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Six 6-sided dice are rolled. What is the probability that three of the dice show prime numbers and the rest show composite numbers?

Guest Jul 18, 2018
 #1
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I'm not certain about my original thought!!.

Guest Jul 18, 2018
edited by Guest  Jul 18, 2018
edited by Guest  Jul 18, 2018
 #2
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Well, I will try the same method that Melody used  a short while ago!:
2 3 5 1 1 1 =120 permutations...........1
2 3 5 1 1 4 =360...................................2
2 3 5 1 1 6 =360...................................3
2 3 5 1 4 4 =360...................................4
2 3 5 1 4 6 =720...................................5
2 3 5 1 6 6 =360...................................6
2 3 5 4 4 4 =120...................................7
2 3 5 4 4 6 =360...................................8
2 3 5 4 6 6 =360...................................9
2 3 5 6 6 6 =120..................................10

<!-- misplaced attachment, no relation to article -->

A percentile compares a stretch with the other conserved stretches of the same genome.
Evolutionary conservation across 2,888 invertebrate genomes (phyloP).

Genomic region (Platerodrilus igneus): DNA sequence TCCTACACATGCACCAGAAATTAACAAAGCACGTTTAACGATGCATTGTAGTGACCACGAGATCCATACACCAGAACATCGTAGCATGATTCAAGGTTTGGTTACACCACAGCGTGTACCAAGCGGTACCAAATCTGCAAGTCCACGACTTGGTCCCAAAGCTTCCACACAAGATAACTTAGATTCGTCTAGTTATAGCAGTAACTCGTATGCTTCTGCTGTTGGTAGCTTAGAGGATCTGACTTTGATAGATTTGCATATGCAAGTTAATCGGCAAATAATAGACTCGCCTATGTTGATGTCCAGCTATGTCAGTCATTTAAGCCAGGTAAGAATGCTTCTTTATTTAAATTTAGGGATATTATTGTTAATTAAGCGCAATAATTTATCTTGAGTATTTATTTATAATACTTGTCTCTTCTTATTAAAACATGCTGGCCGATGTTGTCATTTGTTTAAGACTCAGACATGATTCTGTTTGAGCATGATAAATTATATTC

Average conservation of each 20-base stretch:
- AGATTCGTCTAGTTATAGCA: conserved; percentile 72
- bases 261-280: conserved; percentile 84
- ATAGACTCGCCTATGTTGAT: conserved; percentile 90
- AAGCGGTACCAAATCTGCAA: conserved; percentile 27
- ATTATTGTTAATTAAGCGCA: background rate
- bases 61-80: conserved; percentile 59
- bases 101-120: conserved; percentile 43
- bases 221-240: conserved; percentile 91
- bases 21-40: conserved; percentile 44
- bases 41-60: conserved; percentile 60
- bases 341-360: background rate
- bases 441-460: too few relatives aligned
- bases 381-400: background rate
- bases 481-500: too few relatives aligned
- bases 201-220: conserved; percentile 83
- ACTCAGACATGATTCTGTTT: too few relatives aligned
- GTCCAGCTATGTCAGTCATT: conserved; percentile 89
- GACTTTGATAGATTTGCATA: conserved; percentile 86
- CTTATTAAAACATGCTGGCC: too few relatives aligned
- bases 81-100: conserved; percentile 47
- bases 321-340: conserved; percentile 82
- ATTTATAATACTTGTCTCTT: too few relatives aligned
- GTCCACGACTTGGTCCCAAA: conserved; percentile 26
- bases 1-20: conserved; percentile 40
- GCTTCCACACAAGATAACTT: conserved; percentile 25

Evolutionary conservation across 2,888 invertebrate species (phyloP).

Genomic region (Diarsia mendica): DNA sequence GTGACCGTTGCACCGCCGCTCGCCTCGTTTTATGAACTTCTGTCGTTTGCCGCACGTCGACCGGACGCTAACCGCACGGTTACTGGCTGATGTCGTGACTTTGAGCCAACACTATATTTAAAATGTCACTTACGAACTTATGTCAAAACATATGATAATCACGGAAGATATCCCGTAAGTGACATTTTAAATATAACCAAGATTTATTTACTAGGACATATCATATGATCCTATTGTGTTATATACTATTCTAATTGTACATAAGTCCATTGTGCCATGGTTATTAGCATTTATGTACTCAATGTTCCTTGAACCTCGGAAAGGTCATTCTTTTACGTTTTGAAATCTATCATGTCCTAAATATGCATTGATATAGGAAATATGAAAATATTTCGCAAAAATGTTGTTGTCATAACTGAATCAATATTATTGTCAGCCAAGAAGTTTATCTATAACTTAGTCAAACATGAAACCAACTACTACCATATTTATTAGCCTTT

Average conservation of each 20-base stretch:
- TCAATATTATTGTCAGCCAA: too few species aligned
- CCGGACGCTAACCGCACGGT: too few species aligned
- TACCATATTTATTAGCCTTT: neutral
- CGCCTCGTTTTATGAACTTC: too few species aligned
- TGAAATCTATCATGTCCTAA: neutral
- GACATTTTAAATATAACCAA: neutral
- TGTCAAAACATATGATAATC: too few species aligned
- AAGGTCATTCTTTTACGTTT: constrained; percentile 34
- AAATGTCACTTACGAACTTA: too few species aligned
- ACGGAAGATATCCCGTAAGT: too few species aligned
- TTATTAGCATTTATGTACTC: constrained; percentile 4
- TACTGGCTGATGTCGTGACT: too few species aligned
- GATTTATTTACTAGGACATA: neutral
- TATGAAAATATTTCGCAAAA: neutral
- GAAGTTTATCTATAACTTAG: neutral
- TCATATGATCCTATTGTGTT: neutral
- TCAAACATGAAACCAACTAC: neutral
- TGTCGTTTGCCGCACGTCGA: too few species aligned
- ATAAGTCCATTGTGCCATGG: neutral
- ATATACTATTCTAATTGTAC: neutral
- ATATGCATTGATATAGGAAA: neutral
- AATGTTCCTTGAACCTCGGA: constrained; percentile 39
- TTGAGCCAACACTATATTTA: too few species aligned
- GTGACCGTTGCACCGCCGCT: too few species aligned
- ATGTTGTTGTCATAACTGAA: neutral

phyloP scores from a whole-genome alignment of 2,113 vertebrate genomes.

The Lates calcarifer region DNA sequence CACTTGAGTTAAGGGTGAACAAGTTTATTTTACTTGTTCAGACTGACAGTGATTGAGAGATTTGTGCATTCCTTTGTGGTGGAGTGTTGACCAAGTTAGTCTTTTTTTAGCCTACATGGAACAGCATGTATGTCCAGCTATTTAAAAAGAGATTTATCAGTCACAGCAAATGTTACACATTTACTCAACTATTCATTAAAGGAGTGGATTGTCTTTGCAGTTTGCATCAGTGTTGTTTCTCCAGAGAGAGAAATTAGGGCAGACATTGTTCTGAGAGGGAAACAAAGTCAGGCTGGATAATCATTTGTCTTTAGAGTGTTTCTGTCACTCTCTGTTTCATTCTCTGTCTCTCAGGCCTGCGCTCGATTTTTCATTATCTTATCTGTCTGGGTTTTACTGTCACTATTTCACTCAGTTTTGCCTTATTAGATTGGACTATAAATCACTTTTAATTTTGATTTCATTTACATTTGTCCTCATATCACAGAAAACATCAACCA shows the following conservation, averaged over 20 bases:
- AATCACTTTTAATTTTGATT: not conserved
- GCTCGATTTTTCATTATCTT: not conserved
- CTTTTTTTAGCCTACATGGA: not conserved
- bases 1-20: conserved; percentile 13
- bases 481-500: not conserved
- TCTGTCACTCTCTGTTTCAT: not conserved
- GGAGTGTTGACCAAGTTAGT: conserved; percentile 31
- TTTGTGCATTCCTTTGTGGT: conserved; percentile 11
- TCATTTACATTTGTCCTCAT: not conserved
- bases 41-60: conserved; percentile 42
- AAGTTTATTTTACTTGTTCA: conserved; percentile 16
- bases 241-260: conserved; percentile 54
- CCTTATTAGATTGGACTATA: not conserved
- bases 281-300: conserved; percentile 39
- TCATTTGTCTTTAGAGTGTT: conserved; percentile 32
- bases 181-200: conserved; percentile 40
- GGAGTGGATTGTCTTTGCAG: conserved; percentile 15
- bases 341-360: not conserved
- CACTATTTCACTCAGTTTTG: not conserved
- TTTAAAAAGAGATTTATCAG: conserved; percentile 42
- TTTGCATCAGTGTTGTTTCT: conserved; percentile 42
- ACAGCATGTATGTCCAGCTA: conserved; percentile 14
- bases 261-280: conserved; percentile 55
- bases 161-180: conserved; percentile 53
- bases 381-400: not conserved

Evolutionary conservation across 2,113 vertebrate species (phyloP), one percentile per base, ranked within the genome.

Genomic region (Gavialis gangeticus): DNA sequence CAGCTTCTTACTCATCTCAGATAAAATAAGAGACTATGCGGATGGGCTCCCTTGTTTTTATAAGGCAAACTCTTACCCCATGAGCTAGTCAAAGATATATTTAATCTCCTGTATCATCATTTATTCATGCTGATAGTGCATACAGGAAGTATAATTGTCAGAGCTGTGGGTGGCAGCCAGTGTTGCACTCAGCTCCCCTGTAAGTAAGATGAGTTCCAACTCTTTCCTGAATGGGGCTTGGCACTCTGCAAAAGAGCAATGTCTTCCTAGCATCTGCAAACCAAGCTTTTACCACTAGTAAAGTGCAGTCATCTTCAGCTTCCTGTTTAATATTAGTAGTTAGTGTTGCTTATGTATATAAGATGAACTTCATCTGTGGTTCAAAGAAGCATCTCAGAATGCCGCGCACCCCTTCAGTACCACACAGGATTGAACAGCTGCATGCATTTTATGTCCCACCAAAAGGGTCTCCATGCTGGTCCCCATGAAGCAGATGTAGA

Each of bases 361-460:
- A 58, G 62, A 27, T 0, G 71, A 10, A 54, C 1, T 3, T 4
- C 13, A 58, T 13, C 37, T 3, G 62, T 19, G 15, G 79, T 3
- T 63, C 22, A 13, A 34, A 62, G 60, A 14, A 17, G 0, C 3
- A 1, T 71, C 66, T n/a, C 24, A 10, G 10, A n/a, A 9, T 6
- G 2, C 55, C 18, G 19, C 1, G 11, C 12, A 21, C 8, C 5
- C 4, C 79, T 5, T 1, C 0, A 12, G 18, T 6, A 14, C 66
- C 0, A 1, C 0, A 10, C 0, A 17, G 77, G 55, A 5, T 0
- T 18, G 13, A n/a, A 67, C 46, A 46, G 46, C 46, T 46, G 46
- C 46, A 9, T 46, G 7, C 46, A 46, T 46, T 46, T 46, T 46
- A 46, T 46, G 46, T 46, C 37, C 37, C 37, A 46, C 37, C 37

[3 x 120] + [6 x 360] + 720 =3,240 / 6^6 =0.069444......etc.
Unless I made a mistake somewhere!!.

Note: Here is a simple way to do this: 6 x 5 x 4 x 3^3 =3,240 / 6^6 =0.069444...etc.

Guest Jul 19, 2018
 #3
avatar+20744 
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Six 6-sided dice are rolled.
What is the probability that three of the dice show prime numbers and the rest show composite numbers?

 

Definition "composite number":

A composite number is a positive integer that can be formed by multiplying together two smaller positive integers.
Equivalently, it is a positive integer that has at least one divisor other than 1 and itself.
The composite numbers are exactly the numbers that are not prime and not a unit.

 

The composite numbers of a dice are: {4,6}

The prime numbers of a dice are: {2,3,5}

The partitions are: {2, 3, 5, 4, 4 ,4}, {2, 3, 5, 4, 4 ,6}, {2, 3, 5, 4, 6 ,6}, {2, 3, 5, 6, 6 ,6}

 

The permutations of the partitions are:
\(\begin{array}{|c|l|llr|} \hline & \text{partition} & \text{permutation} \\ \hline 1 & {2, 3, 5, 4, 4 ,4} & \dfrac{6!}{1!1!1!3!} &= 4\cdot 5\cdot 6 &= 120 \\ \hline 2 & {2, 3, 5, 4, 4 ,6} & \dfrac{6!}{1!1!1!2!1!} &= 3\cdot 4\cdot 5\cdot 6 &= 360 \\ \hline 3 & {2, 3, 5, 4, 6 ,6} & \dfrac{6!}{1!1!1!1!2!} &= 3\cdot 4\cdot 5\cdot 6 &= 360 \\ \hline 4 & {2, 3, 5, 6, 6 ,6} & \dfrac{6!}{1!1!1!3!} &= 4\cdot 5\cdot 6 &= 120 \\ \hline &&&& \text{sum}=960 \\ \hline \end{array}\)

 

The probability is:

\(\begin{array}{|rcll|} \hline && \dfrac{120+360+360+120}{6^6} \\\\ &=& \dfrac{2\cdot (120+360) }{6^6} \\\\ &=& \dfrac{960}{6^6} \\\\ &=& 0.02057613169\quad (2.05761316872\ \%)\\ \hline \end{array}\)

 

laugh

heureka  Jul 19, 2018
edited by heureka  Jul 19, 2018
edited by heureka  Jul 19, 2018

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